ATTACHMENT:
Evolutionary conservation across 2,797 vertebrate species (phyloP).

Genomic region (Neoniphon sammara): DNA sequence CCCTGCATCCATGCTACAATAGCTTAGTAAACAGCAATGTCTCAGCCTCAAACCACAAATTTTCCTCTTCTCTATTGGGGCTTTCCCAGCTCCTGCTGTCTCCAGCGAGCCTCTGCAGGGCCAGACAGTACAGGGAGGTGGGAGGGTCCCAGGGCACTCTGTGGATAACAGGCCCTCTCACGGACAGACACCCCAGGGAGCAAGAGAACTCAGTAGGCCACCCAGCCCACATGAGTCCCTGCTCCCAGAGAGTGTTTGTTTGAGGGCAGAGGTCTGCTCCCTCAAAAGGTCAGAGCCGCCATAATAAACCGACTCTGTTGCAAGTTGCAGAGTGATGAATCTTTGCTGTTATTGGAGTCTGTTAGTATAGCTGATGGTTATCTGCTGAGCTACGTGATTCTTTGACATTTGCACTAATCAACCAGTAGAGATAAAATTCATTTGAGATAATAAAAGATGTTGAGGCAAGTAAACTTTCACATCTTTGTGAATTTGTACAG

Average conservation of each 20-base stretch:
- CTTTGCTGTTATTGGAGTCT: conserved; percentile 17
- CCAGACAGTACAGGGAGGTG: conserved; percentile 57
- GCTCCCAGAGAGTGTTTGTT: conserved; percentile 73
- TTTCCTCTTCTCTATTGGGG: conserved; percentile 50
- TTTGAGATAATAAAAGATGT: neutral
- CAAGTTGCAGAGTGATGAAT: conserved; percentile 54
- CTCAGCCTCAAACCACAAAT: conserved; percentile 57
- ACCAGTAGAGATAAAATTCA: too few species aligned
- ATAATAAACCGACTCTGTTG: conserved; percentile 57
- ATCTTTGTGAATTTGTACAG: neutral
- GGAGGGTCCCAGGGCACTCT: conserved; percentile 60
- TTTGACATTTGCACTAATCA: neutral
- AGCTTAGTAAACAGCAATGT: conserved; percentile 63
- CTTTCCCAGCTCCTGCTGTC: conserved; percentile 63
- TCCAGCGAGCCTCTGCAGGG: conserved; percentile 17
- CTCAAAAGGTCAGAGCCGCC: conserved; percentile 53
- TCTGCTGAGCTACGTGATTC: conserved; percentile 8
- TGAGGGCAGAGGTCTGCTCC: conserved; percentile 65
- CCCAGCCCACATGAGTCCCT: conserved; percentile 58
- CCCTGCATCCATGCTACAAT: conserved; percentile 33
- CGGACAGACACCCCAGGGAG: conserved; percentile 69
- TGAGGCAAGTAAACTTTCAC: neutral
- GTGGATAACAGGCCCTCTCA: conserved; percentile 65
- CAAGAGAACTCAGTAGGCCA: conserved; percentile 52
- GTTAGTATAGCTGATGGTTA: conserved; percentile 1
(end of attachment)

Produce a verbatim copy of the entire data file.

Evolutionary conservation across 2,797 vertebrate species (phyloP).

Genomic region (Neoniphon sammara): DNA sequence CCCTGCATCCATGCTACAATAGCTTAGTAAACAGCAATGTCTCAGCCTCAAACCACAAATTTTCCTCTTCTCTATTGGGGCTTTCCCAGCTCCTGCTGTCTCCAGCGAGCCTCTGCAGGGCCAGACAGTACAGGGAGGTGGGAGGGTCCCAGGGCACTCTGTGGATAACAGGCCCTCTCACGGACAGACACCCCAGGGAGCAAGAGAACTCAGTAGGCCACCCAGCCCACATGAGTCCCTGCTCCCAGAGAGTGTTTGTTTGAGGGCAGAGGTCTGCTCCCTCAAAAGGTCAGAGCCGCCATAATAAACCGACTCTGTTGCAAGTTGCAGAGTGATGAATCTTTGCTGTTATTGGAGTCTGTTAGTATAGCTGATGGTTATCTGCTGAGCTACGTGATTCTTTGACATTTGCACTAATCAACCAGTAGAGATAAAATTCATTTGAGATAATAAAAGATGTTGAGGCAAGTAAACTTTCACATCTTTGTGAATTTGTACAG

Average conservation of each 20-base stretch:
- CTTTGCTGTTATTGGAGTCT: conserved; percentile 17
- CCAGACAGTACAGGGAGGTG: conserved; percentile 57
- GCTCCCAGAGAGTGTTTGTT: conserved; percentile 73
- TTTCCTCTTCTCTATTGGGG: conserved; percentile 50
- TTTGAGATAATAAAAGATGT: neutral
- CAAGTTGCAGAGTGATGAAT: conserved; percentile 54
- CTCAGCCTCAAACCACAAAT: conserved; percentile 57
- ACCAGTAGAGATAAAATTCA: too few species aligned
- ATAATAAACCGACTCTGTTG: conserved; percentile 57
- ATCTTTGTGAATTTGTACAG: neutral
- GGAGGGTCCCAGGGCACTCT: conserved; percentile 60
- TTTGACATTTGCACTAATCA: neutral
- AGCTTAGTAAACAGCAATGT: conserved; percentile 63
- CTTTCCCAGCTCCTGCTGTC: conserved; percentile 63
- TCCAGCGAGCCTCTGCAGGG: conserved; percentile 17
- CTCAAAAGGTCAGAGCCGCC: conserved; percentile 53
- TCTGCTGAGCTACGTGATTC: conserved; percentile 8
- TGAGGGCAGAGGTCTGCTCC: conserved; percentile 65
- CCCAGCCCACATGAGTCCCT: conserved; percentile 58
- CCCTGCATCCATGCTACAAT: conserved; percentile 33
- CGGACAGACACCCCAGGGAG: conserved; percentile 69
- TGAGGCAAGTAAACTTTCAC: neutral
- GTGGATAACAGGCCCTCTCA: conserved; percentile 65
- CAAGAGAACTCAGTAGGCCA: conserved; percentile 52
- GTTAGTATAGCTGATGGTTA: conserved; percentile 1